Go Outside and Ask

Even though you may be surrounded by people in your start-up, you as the founder may feel a bit lonely. Here’s an apt metaphor for a founder’s situation. Think of you, the founder, at the neck of an hourglass; you have the board of directors above you and your team below you. However you tilt the hourglass, the only perspective you get is the “insider” perspective. But, despite all this top down and bottom up discussion, you still may have doubts and questions about next steps and you want to make the right decisions.

Founders need to ask for help from “outsiders” − mentors, experts, customers and potential customers. Instead of playing the “I’ve got all the answers!” charade, muster up your courage and reach out to key people for feedback and advice. Your investors have greater confidence in a founder who is unafraid and open to seeking clarity and advice from knowledgeable outsiders.

Here’s a way to request a meeting.  Email your outsider expert (subject: “Request your advice” or “Referred by Jim Z”) or leave a voice mail message with a simple request:  Hello Ms. X, I am the CEO of Y business and I learned (from Jim Z) that you have much experience in this area. I would very much appreciate your opinion regarding a major initiative I’m looking to implement. Would you have 30 minutes to talk with me by phone or over a cup of coffee in the next couple weeks? If that is possible, please let me know what days and times work best for you.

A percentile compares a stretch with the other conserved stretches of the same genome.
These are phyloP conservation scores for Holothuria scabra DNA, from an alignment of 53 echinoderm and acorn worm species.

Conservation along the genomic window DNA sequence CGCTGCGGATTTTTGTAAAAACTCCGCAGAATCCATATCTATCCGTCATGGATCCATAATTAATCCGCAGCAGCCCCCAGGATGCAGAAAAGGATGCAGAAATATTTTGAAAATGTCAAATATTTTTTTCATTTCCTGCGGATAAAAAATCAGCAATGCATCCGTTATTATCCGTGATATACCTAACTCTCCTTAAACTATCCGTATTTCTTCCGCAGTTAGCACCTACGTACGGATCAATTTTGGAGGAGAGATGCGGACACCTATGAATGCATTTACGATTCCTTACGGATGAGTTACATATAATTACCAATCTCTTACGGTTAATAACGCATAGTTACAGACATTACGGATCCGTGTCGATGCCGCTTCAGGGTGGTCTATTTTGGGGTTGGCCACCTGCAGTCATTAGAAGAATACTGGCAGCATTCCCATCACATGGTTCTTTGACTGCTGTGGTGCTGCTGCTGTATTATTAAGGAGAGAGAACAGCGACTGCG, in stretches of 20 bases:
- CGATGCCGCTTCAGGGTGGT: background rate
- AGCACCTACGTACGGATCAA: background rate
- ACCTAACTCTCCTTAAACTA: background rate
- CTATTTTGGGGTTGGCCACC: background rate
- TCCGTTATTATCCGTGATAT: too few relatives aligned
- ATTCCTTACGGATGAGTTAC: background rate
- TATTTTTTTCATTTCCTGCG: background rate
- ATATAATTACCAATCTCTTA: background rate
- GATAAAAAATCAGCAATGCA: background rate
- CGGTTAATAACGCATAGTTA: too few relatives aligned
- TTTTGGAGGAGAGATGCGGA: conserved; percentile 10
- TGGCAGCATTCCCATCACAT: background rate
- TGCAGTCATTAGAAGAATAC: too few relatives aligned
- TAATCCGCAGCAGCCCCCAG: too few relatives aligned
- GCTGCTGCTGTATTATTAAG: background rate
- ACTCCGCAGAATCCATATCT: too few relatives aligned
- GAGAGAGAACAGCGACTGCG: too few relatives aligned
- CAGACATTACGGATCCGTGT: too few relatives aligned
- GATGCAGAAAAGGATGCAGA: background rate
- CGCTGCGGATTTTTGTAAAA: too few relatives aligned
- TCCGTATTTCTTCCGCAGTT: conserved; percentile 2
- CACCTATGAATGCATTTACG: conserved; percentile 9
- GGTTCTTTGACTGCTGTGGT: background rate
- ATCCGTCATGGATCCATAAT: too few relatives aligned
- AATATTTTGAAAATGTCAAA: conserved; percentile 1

( if email) Best regards,

your name (include your credentials and website address)

If you get a positive response, agree to a time and place and thank them.To keep good mentors, prepare your questions and possible solutions before the meeting. Be on time. Encourage your outsiders to be critical and direct; you want to know what you may be missing. Don’t try to sell them anything, nor ask them to do any work for you. Do not expect them to meet with you on a regular basis either. Be ready to wrap up the discussion at or before the 30 minute mark. If they want to extend the conversation, let them know you appreciate the extra time. If you found their advice helpful, and if they appeared to enjoy the conversation, you might ask if they wouldn’t mind talking again sometime after you have implemented their advice. Whether they agree or remain cool to your request, immediately after the encounter, show your appreciation with a modest gift card or a thank you note.

Don’t be shy, “get the answer to the test” as I like to say. If you need help with difficult conversations, ask me at Rebecca@mindfulcommunication.com

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